Sunday, 16 October 2011

IAAF Stigma Against Women's Marathon Runner's

Personal Ties

My entire life I have been exposed to the world of running. While my endeavours into the sport were never as successful as my siblings and parents, I still have a profound understanding of the dedication and hard work required to become an accomplished distance runner. I have always thought my parents to be a little crazy for getting so excited in their preparation to run a marathon. I do admire their marathon experience in running over 14 marathons at the international and national level. I asked them what main factors that help in training and running this gruelling 26.2 mile race. Their list could apply to more than just running the marathon. These can assist anyone to reach success in whatever they chose as their life achievement goal.

Here's their list:

  • Discipline

  • Focus

  • Perseverance

  • Dedication to the training plan

  • Patiently building up the mileage

The controversy at hand

As a new Twitter user I was bombarded by the many re-tweets that were occurring regarding Paul Radcliffe and a hashtag #HistoryStand.The track and field social media community was reacting in an up roar to a decision made by the International Association of Athletics Federation (IAAF).(Which is an organization that governs all track and field races and community decisions.) The IAAF recently decided women's marathon records could only be set by women running in “women only” races. This is another significant blow to women's marathon running. Historically, the IAAF has continually made decisions that negatively affect women wishing to compete in marathons. It was not until 1984 that the women's marathon first entered the Olympic Games.

Why were the rules changed after the record was set?

Paula Radcliffe is the fastest and most well known women's marathon runner in the world. She is an idol to both men and women long distance runners. She has had an impressive long career of consistently performing well.This was especially proven when she shocked the masses in 2003 with setting a new world record of 2:15.25 for the women's marathon. A feat that would be difficult for most men to run. However, in late August 2011 the IAAF arbitrarily made the decision to remove her world record because she had run that race with men. Their terminology was “mixed races” meaning races where there was no separate start times for men and women. Unfortunately, almost every major marathon in the world is classified under “mixed races.” This downgrades the world record to 2:17.42 also done by Radcliffe in 2005.

Canadian State of Mind

Silvia Ruegger family friend and first Canadian Olympic marathon representative still holds the Canadian women's marathon record. Her record is also classified under a “mixed races.” She was recently interviewed by the Toronto Star regarding the removal of her long-standing record stating:

I ran 26.2 miles in 2:28 and I hurt doing it. And I didn't do it because I was 'helped' by anyone.” Ruegger also stated, They (IAAF) will do like they will do, just like they kept women out of participating for how many years. Now they're trying to discredit the performance again. They did it for years before they opened the door and let us run. Now, they can't even leave that open. They have to try and discredit the effort and say it was assisted.”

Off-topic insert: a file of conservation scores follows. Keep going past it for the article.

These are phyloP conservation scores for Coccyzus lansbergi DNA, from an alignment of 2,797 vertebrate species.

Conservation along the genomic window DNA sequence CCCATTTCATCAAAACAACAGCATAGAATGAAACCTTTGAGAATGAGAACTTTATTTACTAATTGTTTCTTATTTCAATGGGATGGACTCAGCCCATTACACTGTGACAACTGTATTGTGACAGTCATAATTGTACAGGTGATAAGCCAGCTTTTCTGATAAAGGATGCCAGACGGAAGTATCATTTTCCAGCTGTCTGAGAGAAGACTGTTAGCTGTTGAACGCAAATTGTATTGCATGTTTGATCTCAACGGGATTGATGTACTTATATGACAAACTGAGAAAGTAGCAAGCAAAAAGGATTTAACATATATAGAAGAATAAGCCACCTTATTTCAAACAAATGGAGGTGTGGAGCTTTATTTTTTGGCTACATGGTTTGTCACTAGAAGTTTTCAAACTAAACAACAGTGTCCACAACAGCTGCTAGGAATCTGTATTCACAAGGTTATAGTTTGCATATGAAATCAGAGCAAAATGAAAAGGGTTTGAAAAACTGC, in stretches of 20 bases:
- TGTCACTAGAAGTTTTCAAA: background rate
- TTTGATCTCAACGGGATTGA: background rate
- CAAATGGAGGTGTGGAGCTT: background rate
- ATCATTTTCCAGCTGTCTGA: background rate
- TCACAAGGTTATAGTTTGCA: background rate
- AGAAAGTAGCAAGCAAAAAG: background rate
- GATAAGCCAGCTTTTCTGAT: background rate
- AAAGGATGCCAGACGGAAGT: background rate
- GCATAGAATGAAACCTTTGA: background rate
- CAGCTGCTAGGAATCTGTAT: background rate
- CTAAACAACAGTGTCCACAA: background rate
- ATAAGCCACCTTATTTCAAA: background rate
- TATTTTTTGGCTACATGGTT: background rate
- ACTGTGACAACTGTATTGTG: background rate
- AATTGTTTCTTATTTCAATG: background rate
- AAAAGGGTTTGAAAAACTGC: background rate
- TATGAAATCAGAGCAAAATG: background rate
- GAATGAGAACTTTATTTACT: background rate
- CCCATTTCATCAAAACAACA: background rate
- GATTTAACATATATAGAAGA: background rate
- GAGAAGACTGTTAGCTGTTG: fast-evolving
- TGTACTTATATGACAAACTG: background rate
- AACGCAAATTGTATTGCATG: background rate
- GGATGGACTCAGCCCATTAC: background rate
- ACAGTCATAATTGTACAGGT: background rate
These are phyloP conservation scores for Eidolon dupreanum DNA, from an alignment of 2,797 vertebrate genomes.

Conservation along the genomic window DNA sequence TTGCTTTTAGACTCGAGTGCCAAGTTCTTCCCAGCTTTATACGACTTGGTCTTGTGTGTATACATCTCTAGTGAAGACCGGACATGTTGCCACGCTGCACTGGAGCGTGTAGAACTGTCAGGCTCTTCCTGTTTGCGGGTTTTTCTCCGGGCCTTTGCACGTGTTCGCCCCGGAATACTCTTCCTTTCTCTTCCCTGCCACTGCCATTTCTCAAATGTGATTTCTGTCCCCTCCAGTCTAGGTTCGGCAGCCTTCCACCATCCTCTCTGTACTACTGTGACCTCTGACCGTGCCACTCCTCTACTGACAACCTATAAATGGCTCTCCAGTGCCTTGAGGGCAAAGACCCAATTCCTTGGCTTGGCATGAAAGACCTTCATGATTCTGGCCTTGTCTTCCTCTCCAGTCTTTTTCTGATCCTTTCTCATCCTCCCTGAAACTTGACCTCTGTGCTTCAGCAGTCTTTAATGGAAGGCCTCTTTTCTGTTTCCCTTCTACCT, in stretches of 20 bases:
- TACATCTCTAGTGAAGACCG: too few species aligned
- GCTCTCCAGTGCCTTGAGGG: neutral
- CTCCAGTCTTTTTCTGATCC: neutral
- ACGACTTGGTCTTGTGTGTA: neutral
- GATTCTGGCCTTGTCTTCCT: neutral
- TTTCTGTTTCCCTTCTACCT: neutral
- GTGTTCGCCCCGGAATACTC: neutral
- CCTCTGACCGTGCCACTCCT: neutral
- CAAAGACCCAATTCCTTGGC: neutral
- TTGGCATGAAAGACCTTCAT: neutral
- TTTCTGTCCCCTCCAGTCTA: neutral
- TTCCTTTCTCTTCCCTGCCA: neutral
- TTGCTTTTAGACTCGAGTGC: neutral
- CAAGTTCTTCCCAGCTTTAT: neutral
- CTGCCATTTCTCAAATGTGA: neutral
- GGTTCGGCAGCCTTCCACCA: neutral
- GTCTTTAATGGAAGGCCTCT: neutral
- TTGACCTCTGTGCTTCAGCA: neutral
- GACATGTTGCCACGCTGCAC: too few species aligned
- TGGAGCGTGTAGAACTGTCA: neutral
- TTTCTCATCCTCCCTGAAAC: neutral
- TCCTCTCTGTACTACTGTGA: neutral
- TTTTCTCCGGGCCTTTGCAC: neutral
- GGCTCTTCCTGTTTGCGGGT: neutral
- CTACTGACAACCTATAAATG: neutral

You would think these men... I mean federation...would realize marathons are hard enough without their unnecessary involvement.

It's difficult to not assume that removing past women's records was a biased decision when the IAAF board is primarily made of men in all areas of management. With that said the IAAF's official reasoning for removing the world record was that they felt it was unfair that these women were able to be paced by men. They also further stated that Radcliffe and other female runners (who have came close to her record) wouldn't be able to achieve times without being accompanied by men helping them keep pacing times. This not only appears negative for obvious gender biases but it's worse because men's records will remain untouched. It's a well known fact that male runners use “rabbits” (which are pacers) to set world records. Even this past weekend, the Scotia Bank Toronto Marathon had a pacer to assist Reid Coolaset to attempt to break Jerome Drayton's Canadian Record.


I would like to clarify that the injustice in this situation is not the changing of world record in marathons. It is that they are removing an accomplishment that was fairly earned eight years past. It's impressive that Radcliffe's main sponsor Nike has launched a social media campaign to support their internationally loved athlete. Nike has been using the slogan, “ You can change the rules but you can't change history.”

Show Your Support

On October 12 Radcliffe brought the many tweets posted on her Twitter account as proof of the injustice that thousands felt when hearing of the removal of her world record. Hopefully, Nike and Radcliffe's social media campaign can make a difference for all women marathon runner's records. Please follow @paulajradcliffe to show your support for #historystands.

I will leave you with a quote from John Craig director of Athletics Ontario:

To me, the sex of the pacesetter is irrelevant. It just doesn't make any sense to me. It's not a male or female thing. It's a pacesetter thing. You either allow pacesetters or you don't”

Would you let history stand?

1 comment:

  1. I was personally upset when I saw the change in the IAAF rule for the Women's Marathon Record. I was a Canadian Women's Marathon Record holder from 1978 to 1980. I would have been very disillusioned if my record that I ran in the Ottawa Marathon in May, 1978 (a mixed race) would not have counted as breaking the Canadian Record by 8 minutes!!! Whether or not I had pacers does not discount that I ran every step! I made a huge dip in the marathon record and HISTORY SHOULD STAND!!!